All other requirements from previous PHMDC emergency orders remain in place. This means that fully vaccinated persons must still wear masks in the workplace, when around unvaccinated persons. You can find Lake Effect’s summaries of the previous orders here.

Lake Effect is here to answer your questions about how local and state public health orders apply to employers. We continue to monitor important legal and HR developments, as well as COVID-related updates from federal, state, and local authorities. Please keep watching our blogs and emails for these important updates, as well as discussions of how compliance meets culture. To dive into these issues, contact us at info@le-hrlaw.com or 1-844-333-5253.

Dane County Public Health Emergency Order #14

Public Health Madison & Dane County (PHMDC) has issued a new public health order, Emergency Order #14, effective March 10, 2021. The new order includes significant changes to the indoor and outdoor capacity limits for gatherings, restaurants, taverns, and sporting events. The order also modifies the protective measure policy required for schools. The primary changes are summarized below and are outlined in PHMDC’s summary of Emergency Order #14.

Gatherings

  • As a reminder, gatherings include exercise classes, meetings, conferences, trainings, sporting events, parties, and other planned events.
  • Indoor gatherings with food or drink are permitted with up to 150 individuals. Indoor gatherings without food or drink are permitted with up to 350 individuals.
  • Outdoor gatherings with or without food or drink are permitted with up to 500 individuals.
  • The capacity limits for indoor and outdoor gatherings do not include employees.
  • Individuals must maintain 6 feet physical distancing at indoor and outdoor gatherings.

Sports

  • All sports must follow the gathering limitations outlined above.

Indoor Capacity Limits at Restaurants and Taverns

  • Indoor capacity at restaurants and other dining facilities is increased to 50% of approved seating capacity.
  • Indoor capacity at taverns is increased to 25% of approved seating capacity.
  • Tables and chairs must still be spaced so that 6 feet physical distancing can be maintained between customers who are not members of the same household.

Mandatory School Policies

  • Schools may need to modify their required protective measure policy and procedure. Under the new order, the protective measure policy and procedure must:
    • Ensure employees are provided with and wear face coverings as required under the general face coverings requirements in the emergency order.
    • Ensure employees maintain 6 feet distancing at all times to the extent possible.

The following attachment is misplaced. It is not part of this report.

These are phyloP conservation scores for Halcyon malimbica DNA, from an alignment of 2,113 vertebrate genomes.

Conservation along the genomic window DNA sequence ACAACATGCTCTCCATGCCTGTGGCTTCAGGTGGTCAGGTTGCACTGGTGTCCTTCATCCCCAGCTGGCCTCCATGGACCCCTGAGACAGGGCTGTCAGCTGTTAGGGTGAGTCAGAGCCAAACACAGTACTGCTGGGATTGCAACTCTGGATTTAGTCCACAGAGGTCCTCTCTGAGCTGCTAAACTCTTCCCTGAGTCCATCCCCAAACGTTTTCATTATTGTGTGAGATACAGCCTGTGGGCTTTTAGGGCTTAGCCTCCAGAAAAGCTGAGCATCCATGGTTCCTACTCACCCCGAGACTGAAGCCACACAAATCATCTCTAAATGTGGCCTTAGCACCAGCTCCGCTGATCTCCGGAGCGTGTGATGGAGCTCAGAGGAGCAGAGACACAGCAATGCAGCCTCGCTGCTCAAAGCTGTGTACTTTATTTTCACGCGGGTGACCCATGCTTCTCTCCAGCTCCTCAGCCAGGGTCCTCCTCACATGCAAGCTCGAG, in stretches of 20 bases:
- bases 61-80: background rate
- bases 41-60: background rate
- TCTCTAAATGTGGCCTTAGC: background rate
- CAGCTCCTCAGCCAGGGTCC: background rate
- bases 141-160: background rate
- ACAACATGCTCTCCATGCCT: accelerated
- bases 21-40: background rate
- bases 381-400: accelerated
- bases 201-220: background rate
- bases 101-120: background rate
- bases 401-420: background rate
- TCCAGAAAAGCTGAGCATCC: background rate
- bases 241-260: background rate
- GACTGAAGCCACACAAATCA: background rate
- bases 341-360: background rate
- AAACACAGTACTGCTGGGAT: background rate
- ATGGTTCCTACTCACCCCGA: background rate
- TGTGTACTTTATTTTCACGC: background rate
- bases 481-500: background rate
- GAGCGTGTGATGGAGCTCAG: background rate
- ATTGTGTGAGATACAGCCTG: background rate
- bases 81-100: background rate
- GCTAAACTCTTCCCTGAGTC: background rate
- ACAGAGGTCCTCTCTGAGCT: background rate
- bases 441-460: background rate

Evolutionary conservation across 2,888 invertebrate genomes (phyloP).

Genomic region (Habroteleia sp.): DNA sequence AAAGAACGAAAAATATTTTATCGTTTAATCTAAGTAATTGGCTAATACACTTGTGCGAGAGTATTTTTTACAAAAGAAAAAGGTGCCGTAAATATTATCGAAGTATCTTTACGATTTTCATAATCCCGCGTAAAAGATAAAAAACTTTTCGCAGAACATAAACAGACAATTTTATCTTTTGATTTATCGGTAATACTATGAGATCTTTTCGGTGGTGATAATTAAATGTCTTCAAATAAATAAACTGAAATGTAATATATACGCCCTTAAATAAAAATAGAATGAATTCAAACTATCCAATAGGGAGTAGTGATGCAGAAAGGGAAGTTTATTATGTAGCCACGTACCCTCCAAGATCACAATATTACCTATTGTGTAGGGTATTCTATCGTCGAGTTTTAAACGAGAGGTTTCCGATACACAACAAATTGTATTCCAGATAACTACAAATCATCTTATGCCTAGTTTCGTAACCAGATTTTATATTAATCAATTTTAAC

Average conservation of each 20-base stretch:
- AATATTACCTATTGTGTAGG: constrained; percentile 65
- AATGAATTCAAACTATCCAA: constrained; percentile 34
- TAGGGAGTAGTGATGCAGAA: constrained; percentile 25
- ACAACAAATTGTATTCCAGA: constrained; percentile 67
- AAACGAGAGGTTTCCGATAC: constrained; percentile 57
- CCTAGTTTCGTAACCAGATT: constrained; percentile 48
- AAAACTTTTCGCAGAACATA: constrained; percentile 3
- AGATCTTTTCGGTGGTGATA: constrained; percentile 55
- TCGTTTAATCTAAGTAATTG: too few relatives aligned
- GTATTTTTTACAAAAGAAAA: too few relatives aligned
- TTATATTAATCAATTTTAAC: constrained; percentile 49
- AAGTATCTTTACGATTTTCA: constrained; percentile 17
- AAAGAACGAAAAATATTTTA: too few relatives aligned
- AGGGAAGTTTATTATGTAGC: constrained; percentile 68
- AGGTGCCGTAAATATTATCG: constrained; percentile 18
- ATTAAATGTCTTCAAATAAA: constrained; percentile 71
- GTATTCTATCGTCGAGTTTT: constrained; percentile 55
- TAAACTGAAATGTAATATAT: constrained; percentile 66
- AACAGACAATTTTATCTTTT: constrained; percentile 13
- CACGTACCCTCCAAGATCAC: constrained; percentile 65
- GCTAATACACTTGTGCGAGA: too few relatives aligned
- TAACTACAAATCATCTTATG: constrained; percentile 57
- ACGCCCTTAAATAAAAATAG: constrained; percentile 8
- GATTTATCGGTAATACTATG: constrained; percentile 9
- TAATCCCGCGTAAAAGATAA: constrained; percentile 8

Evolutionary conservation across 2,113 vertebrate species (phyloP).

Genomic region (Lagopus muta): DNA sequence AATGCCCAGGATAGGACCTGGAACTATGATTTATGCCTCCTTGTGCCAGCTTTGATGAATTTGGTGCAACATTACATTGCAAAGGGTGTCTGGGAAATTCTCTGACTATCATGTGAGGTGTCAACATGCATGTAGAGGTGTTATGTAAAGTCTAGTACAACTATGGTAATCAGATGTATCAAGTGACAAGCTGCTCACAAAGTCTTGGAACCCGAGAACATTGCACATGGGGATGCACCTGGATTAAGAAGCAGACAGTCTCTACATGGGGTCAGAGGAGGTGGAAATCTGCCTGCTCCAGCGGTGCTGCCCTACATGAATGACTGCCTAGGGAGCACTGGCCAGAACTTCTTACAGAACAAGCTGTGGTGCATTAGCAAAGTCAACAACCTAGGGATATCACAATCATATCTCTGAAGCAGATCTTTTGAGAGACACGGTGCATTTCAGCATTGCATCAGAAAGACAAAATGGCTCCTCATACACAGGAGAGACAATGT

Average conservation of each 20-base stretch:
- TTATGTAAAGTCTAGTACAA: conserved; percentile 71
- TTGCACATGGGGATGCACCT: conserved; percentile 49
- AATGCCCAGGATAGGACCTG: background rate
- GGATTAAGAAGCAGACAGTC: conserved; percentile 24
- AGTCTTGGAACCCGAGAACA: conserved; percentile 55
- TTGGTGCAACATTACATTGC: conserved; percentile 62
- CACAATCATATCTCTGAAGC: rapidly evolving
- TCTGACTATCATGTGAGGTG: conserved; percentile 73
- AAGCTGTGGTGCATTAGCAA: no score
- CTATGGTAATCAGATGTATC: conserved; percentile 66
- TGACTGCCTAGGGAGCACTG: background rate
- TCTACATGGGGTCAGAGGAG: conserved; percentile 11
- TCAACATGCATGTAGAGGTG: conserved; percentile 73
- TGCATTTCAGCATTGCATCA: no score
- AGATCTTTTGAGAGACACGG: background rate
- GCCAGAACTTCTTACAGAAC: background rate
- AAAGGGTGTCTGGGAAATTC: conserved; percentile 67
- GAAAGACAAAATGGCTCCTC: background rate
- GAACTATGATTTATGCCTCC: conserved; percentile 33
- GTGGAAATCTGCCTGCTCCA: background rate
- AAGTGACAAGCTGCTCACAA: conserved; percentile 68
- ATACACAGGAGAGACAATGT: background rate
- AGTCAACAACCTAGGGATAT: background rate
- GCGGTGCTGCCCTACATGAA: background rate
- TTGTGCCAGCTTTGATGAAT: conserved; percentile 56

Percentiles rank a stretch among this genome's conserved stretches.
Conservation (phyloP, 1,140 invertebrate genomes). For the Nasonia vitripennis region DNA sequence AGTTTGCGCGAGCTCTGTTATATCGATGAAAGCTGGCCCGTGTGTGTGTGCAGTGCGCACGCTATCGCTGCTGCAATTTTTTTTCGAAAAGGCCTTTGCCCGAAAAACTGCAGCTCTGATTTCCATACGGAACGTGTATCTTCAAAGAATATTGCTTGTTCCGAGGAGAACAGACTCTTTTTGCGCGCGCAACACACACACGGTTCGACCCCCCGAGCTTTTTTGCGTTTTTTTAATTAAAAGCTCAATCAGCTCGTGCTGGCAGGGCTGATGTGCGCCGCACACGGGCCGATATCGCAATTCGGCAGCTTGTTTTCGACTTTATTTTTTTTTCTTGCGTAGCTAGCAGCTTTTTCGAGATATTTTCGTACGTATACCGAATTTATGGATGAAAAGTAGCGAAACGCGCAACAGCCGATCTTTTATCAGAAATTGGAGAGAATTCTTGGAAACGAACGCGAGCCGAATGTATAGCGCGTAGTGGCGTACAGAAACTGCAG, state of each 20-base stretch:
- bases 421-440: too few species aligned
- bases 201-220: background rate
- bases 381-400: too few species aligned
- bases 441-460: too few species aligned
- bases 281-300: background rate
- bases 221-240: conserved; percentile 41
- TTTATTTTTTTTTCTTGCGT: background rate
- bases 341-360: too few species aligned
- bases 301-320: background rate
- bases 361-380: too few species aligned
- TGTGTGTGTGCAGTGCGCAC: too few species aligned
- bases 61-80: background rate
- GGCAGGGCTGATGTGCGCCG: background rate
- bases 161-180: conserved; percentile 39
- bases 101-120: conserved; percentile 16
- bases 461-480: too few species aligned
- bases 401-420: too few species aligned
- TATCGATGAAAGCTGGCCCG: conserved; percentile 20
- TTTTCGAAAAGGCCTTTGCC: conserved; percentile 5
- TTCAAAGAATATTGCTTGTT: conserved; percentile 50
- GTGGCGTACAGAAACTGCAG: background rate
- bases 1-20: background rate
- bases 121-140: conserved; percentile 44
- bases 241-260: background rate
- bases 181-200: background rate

• When 6 feet distancing is not possible for students, ensure that students and employee groupings are as static as possible. Mixing between groups must be restricted as much as possible.
    • Commons areas such as cafeterias, auditoriums, and gyms can be used as classrooms, to provide food, as childcare and youth settings, and for government functions. Student grouping should be in distinct spaces. Student groupings may not mix with other student groupings.
  • Schools must document employee receipt, acknowledgment, or training on any revised protective measure policy.
  • The requirements for the hygiene policy and procedure and the cleaning policy and procedure have not changed.

The other requirements from previous PHMDC emergency orders, including face coverings, remain in place. You can find Lake Effect’s summaries of the previous orders here.

Lake Effect is here to answer your questions about how local and state public health orders apply to employers. We continue to monitor important legal and HR developments, as well as COVID-related updates from federal, state, and local authorities. Please keep watching our blogs and emails for these important updates, as well as discussions of how compliance meets culture. To dive into these issues, contact us at info@le-hrlaw.com or 1-844-333-5253.

Dane County Public Health Emergency Order #13

Public Health Madison & Dane County (PHMDC) has issued a new public health order, Emergency Order #13. The new order, effective February 10, 2021, includes significant changes to the face covering requirements, indoor and outdoor capacity limits, and permitted sports activities. The primary changes are summarized below and are outlined in PHMDC’s comparison of Emergency Orders #12 and #13.

Face Coverings

  • Face coverings must be secured with ties, ear loops, or elastic bands that go behind the head and fit snuggly against the side of the face. Cloth face masks must be made with two or more layers of tightly woven fabric. PHMDC suggests holding up the face mask to a light. If light does not pass through, the fabric is sufficiently “tightly woven.” Bandanas, single layer neck gaiters, face shields, goggles, scarves, ski masks, balaclavas, shirt or sweater collars, and masks with slits, exhalation valves, or punctures are not face coverings under the order.
    • The updated face covering requirements reflect guidance from the CDC.
  • In addition to settings included in previous orders, face coverings are also required outdoors while actively participating in sports and/or while attending an outdoor gathering of more than 50 individuals.